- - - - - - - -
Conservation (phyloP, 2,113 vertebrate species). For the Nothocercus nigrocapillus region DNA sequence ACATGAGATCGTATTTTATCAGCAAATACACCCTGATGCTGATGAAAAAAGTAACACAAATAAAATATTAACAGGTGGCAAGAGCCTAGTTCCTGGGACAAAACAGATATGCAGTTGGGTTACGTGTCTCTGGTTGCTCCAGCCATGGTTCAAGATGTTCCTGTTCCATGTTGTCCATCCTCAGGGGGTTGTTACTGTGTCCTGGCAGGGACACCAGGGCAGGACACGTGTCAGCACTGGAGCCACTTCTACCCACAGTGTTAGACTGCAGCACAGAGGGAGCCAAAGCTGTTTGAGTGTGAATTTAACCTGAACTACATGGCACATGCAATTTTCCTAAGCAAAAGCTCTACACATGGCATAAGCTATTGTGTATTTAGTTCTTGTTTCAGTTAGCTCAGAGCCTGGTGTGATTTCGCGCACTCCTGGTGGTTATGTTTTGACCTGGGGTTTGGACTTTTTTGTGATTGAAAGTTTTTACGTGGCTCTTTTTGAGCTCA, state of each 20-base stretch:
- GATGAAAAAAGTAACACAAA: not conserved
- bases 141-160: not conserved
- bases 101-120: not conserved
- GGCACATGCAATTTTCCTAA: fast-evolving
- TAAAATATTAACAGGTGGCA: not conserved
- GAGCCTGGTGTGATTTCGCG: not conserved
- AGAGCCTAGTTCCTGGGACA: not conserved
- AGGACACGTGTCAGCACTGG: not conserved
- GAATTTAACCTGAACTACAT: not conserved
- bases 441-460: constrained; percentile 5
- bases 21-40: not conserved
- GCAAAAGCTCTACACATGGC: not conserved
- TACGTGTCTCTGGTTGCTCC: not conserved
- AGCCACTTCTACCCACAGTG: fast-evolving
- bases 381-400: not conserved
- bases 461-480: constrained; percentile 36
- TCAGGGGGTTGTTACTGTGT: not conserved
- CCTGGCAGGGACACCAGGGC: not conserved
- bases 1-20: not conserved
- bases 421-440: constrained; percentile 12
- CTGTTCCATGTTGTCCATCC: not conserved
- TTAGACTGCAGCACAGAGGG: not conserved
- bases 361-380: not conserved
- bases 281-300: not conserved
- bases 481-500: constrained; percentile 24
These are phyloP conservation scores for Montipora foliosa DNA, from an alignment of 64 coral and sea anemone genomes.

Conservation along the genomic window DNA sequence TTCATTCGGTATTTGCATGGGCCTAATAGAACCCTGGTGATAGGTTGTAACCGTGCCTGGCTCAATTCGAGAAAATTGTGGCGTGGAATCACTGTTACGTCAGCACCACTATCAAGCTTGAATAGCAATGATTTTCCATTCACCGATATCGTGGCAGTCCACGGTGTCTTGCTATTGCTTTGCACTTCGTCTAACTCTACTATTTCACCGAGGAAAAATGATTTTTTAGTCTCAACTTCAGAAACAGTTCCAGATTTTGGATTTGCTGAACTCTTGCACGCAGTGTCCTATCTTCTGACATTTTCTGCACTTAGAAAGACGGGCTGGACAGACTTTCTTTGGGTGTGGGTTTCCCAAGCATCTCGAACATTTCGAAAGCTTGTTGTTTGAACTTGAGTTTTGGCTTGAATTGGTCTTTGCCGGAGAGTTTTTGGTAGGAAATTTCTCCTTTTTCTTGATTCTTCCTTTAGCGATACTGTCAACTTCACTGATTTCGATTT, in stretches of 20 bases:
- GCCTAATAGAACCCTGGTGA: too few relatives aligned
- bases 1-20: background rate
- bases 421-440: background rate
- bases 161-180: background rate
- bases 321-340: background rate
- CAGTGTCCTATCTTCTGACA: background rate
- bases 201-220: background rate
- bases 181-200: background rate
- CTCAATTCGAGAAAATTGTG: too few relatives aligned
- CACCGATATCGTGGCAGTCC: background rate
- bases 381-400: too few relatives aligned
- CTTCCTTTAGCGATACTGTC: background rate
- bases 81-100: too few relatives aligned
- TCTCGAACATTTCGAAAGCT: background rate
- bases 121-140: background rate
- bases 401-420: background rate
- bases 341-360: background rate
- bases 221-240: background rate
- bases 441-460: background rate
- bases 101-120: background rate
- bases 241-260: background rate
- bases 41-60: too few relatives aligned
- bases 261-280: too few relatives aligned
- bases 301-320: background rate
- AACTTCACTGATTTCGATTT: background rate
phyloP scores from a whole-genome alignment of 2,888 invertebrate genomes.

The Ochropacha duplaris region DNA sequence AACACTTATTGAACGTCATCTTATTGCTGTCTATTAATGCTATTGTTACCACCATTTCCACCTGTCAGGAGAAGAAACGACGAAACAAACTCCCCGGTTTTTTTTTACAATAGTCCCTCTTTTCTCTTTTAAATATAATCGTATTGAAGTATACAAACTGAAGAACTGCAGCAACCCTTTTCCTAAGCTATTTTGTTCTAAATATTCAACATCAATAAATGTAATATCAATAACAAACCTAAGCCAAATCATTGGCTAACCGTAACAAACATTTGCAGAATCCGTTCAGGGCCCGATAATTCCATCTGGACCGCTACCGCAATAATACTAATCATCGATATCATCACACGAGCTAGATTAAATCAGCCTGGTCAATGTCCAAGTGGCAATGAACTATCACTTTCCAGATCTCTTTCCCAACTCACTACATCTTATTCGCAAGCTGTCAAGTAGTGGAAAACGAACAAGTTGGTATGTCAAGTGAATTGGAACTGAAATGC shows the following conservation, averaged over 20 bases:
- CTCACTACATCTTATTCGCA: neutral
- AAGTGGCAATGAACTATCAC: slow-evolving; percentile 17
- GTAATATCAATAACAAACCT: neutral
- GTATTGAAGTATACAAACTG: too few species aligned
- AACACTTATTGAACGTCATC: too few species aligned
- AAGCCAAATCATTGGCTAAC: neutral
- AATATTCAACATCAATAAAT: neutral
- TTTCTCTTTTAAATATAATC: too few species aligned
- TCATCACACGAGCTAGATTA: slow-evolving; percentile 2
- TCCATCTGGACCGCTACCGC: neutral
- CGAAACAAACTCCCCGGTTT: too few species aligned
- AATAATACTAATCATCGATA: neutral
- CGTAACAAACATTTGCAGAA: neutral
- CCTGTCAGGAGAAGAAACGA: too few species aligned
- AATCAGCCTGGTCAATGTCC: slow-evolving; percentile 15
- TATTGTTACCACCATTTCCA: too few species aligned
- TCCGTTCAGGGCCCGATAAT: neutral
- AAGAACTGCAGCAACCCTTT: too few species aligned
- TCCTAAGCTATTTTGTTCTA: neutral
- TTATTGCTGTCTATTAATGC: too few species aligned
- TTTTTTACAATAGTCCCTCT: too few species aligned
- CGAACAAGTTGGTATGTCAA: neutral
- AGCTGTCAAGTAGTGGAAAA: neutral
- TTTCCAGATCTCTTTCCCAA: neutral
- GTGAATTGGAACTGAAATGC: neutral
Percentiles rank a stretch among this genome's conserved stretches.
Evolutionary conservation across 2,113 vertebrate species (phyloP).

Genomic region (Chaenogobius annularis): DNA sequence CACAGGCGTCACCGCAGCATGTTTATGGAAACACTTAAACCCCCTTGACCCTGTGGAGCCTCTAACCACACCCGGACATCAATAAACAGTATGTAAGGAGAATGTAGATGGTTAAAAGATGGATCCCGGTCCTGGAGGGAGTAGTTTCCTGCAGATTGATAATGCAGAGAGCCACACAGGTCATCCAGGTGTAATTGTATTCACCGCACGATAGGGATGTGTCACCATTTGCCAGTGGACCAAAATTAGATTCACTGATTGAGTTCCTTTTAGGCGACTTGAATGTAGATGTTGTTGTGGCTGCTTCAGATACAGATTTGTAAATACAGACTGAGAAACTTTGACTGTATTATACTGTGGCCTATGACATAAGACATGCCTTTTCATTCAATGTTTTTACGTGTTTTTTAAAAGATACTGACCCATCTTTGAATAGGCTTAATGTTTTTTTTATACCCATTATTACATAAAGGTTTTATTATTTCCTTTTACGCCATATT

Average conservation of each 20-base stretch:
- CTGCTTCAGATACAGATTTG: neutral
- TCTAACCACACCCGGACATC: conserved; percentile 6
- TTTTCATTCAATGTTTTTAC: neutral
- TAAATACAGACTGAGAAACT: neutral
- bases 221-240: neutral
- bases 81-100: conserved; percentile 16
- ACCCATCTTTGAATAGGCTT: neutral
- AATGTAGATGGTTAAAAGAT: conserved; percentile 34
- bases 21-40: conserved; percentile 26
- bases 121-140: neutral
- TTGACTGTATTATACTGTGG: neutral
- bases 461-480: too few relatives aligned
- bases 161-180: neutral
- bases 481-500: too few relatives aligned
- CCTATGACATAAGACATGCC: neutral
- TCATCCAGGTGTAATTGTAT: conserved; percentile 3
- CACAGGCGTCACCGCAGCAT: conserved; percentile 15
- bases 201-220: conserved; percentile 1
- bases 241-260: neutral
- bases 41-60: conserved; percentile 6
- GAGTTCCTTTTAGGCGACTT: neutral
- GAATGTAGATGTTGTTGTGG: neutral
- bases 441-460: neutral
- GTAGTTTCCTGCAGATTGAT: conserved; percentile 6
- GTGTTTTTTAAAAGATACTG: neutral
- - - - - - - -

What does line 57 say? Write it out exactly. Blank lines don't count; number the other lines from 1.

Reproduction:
- AAGTGGCAATGAACTATCAC: slow-evolving; percentile 17